Truth Be Told

I am currently writing a book about the Doctrine of Discovery along with Dr. Soong-Chan Rah. There is a crowdfunding campaign to support the writing process with reward levels that includes SIGNED COPIES of the book once it is released! Click here for more information.

Saturday, October 10, 2015

Why America Needs to Remember Columbus Day

There is a movement across the country to re-appropriate Columbus Day as a Native American Heritage Day or Indigenous Peoples Day. Cities like Seattle, Minneapolis, St. Paul, and others have begun this trend, and I am sure other municipalities will soon follow suit.  However, as a native man, I am wary of such actions. Please don't get me wrong. I am all for honoring the native peoples and Indigenous hosts of Turtle Island, but I am hesitant to do so on October 12.

You CANNOT discover lands that are already inhabited. But that is exactly what Christopher Columbus, the nations of Europe, early American colonists, and the United States of America purported to do! 

I am often invited to speak on this topic, and, to demonstrate my point, I ask members of the audience to put their wallets, money clips, smart phones, or purses out in front of them, so that I may walk by and "discover" these items.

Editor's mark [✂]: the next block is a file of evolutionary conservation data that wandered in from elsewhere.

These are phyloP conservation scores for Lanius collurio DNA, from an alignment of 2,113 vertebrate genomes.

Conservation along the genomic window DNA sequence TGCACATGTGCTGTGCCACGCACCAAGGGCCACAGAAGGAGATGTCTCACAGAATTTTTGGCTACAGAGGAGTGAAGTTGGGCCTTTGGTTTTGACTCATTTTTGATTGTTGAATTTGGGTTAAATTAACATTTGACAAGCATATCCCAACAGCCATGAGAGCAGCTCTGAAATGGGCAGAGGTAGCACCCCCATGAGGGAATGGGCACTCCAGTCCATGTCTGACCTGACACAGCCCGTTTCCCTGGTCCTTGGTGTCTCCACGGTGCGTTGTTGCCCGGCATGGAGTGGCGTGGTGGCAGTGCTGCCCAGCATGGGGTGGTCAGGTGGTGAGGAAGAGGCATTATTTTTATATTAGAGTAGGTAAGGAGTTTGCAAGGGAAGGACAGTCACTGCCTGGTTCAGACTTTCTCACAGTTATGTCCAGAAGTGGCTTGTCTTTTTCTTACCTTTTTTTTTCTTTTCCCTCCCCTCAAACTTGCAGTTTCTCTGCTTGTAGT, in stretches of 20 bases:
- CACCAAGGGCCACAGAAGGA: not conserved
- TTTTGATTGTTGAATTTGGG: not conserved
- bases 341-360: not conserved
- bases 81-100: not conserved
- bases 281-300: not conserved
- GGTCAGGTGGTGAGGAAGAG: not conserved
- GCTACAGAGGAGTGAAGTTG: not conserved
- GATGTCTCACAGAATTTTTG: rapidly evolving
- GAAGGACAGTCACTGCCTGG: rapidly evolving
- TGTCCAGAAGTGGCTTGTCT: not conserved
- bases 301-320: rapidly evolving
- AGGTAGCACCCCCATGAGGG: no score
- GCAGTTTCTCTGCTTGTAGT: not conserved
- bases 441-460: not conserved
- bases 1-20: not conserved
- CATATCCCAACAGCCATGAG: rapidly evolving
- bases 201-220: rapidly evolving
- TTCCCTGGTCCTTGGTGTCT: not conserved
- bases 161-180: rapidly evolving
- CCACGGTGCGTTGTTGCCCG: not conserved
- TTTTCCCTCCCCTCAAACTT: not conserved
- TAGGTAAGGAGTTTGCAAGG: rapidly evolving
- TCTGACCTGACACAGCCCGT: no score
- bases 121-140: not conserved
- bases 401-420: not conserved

The idea that Christopher Columbus "discovered" America is a racist colonial concept that assumes the dehumanization of native peoples. 

Some Americans are becoming increasingly uncomfortable with the idea of celebrating Columbus Day. However, when you are a citizen of a nation that believes in its own exceptionalism, you can only celebrate. There is no room for mourning and admitting the fact that you, and your founding fathers, were wrong.  But that is exactly what the United States needs to do.

Schools in Germany are required to teach the holocaust, so that they will never repeat it. If America does not keep its unjust history in front of itself, it will never learn, never grow, and never mature. If America merely replaces the celebration of its racist roots of discovery, with another celebration, it is destined to repeat its failures.


So I propose that we keep October 12 as Columbus Day but turn it into a day of honest education, deep reflection, and national mourning. A day to remind ourselves that October 12, 1492 was the first day of 500 years of dehumanization, theft, war, genocide and even extinction for countless tribes, languages, cultures, and for millions and millions of people.  This was a day when the nations of Europe, colonists, and the United States of America got it wrong.



Mark Charles
Navajo

4 comments:

Mark Charles said...

There is a movement across the country to re-appropriate Columbus Day as a Native American Heritage Day or Indigenous Peoples Day. Cities like Seattle, Minneapolis, St. Paul, and others have begun this trend, and I am sure other municipalities will soon follow suit. However, as a native man, I am wary of such actions. Please don't get me wrong. I am all for honoring the native peoples and Indigenous hosts of Turtle Island, but I am hesitant to do so on October 12.